Americau line of steamers between San Fran-
cisco and Panama: Report that this agent will
attempt to obtain a differential duty of 5 per
cent.; attention called to Nos. 145 and 147, relat-
ing to the complaint against the Central Ameri-
can Republics on this subject; prospect of favor
able action by them; remonstrance to be made
against any discrimination against the commer
cial interests of the United States; Mr. Lane's
letter of October 31, 1887, inclosed.
Murder of Leon Baldwin: Mr. Connery's course
in not presenting the claim for indemnity ap
proved; two notes from Mr. Romero, reporting
the investigation by the Mexican Government,
the killing of the assassins, and a newspaper ac
count of the state of affairs in Durango, inclosed.
Discrimination in favor of the Spanish line of
steamers: Copy of note from Mr. Mariscal, re-
peating former arguments and regretting that
the United States Government should foster an
unfounded claim, inclosed.
Discrimination in favor of the Spanish line of
steamers: Interview with Mr. Mariscal; he
will give no promise in the matter; the United
States not a most favored nation by treaty; the
exemption of the Spanish line in favor of a pri-
vate company not of a national flag.

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No.

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754 Same to same (No. 220)

757

758

From and to whom.

760

761

762

Same to same (No. 224).

1887.

Mr. Bayard to Mr. Connery Nov. 22 Quarantine of ninety days in Arizona against
(No. 215).

Mexican cattle: Refers to correspondence had
with the legation; facts throwing light on the
subject requested; correspondence with the
Mexican legation inclosed.
Imprisonment of Henry Brudigam: His release
reported by Consul Heimké after a year's im
prisonment for the alleged murder of Domingo
Steiner; consideration of any claim Mr. Brudi-
gam may make will be deferred until its pre-
sentation to the Department; Mr. Heimké's dis-
patch inclosed.

Quarantine against Mexican cattle raised, ow
ing to a doubt as to its constitutionality: Let-
ter from acting Secretary of the Interior in-
closed.
Murder of Walter Henry and seizure of his ef
fects by Mexican customs officers: Mr. Maris-
cal repeats the statements in his note of Novem
ber 13, 1886, and states that further investiga-
tion is impossible; translation of Mr. Maris-
cal's note inclosed.

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756 Mr. Connery to Mr. Bayard Dec. 9 (No. 284).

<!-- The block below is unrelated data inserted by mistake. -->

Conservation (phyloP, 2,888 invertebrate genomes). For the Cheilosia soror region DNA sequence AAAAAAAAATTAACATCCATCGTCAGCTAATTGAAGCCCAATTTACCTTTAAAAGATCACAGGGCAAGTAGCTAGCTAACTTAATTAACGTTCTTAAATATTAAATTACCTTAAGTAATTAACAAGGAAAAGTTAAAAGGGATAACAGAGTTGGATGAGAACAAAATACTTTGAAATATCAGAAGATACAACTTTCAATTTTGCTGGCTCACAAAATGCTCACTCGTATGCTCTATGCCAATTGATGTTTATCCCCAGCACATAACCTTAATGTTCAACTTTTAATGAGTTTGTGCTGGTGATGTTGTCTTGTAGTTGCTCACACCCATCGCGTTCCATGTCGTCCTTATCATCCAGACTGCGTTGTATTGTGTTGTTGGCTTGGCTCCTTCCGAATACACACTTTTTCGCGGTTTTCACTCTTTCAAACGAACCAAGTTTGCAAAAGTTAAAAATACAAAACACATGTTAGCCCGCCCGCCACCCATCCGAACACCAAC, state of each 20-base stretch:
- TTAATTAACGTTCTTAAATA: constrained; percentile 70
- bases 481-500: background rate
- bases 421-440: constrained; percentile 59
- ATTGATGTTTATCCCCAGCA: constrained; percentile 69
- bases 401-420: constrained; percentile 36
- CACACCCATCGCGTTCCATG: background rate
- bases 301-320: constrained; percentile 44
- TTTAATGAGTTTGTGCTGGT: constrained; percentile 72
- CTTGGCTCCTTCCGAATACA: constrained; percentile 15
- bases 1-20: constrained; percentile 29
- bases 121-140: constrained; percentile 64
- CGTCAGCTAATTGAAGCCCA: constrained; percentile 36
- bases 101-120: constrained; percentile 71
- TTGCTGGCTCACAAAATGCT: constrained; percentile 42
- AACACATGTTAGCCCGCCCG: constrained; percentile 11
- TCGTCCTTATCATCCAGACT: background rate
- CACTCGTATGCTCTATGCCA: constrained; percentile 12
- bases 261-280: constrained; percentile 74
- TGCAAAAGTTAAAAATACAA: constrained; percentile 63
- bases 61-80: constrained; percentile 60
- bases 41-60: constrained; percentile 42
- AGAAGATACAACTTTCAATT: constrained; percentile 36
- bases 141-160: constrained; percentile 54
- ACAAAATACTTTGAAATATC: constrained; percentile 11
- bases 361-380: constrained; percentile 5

Same to same (No. 288)

Same to same (No. 295)

.....

Same to same (No. 243)

Same to same (No. 294)

MEXICO-Continued.

Same to same (No. 250)

Dato.

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759 Mr. Bayard to Mr. Connery Jan. 16 Boundary between the United States and Mexico:

(No. 240).

Inquiry to be made as to what machinery exists
in Mexico for determining questions arising un-
der the convention of 1884": "Copies of this corre-
spondence sent to the Secretary of the Treas-
ury; copy of correspondence with Mr. Crain
upon the necessity of determining the bound-
ary inclosed.
Discrimination in favor of the Spanish Central
American line of steamers: Information whether
a bill to grant the 2 per cent. rebate, enjoyed
by the Spanish line, to American steamers
was introduced in the Mexican Congress, and
copy thereof to be furnished the Department;
copy of letter from Messrs. Alexander & Sons
reporting its introduction inclosed.

Jan. 19 Claim of Howard C. Walker against the Mexican
Government for wrongful imprisonment and
cruel treatment by the officials at Minatitlan :
Case previously before the legation; statement
of facts in the case; attempts made by Mr.
Walker to obtain redress from the Mexican
Government; the case to be presented to the
Mexican Government; its consideration and a
conference with the minister of foreign affairs
as to reparation to be asked: copy of Mr. Mor-
ris's letter of December 6, 1887. to Mr. Bayard
and Mr. Walker's petition with affidavits in-
closed.

Dec. 23 Colonization of Lower California by American
companies: Report of the Department of Pub.
lic Works, in reply to attacks of the opposition
press, defending the action of the Mexican Gov-
ernment in granting colonizing concessions.

1888. Jan. 9

Subject.

Jan. 18

Quarantine against Mexican cattle: No cattle
disease reported in Sonora; the quarantine to
prevent diseased cattle from New Mexico being
brought into Arizona.

763 Mr. Connery to Mr. Bayard Feb. 6 (No. 301).

Jan. 26 Boundary between Mexico and the United States:
The Secretary of the Treasury concurs in the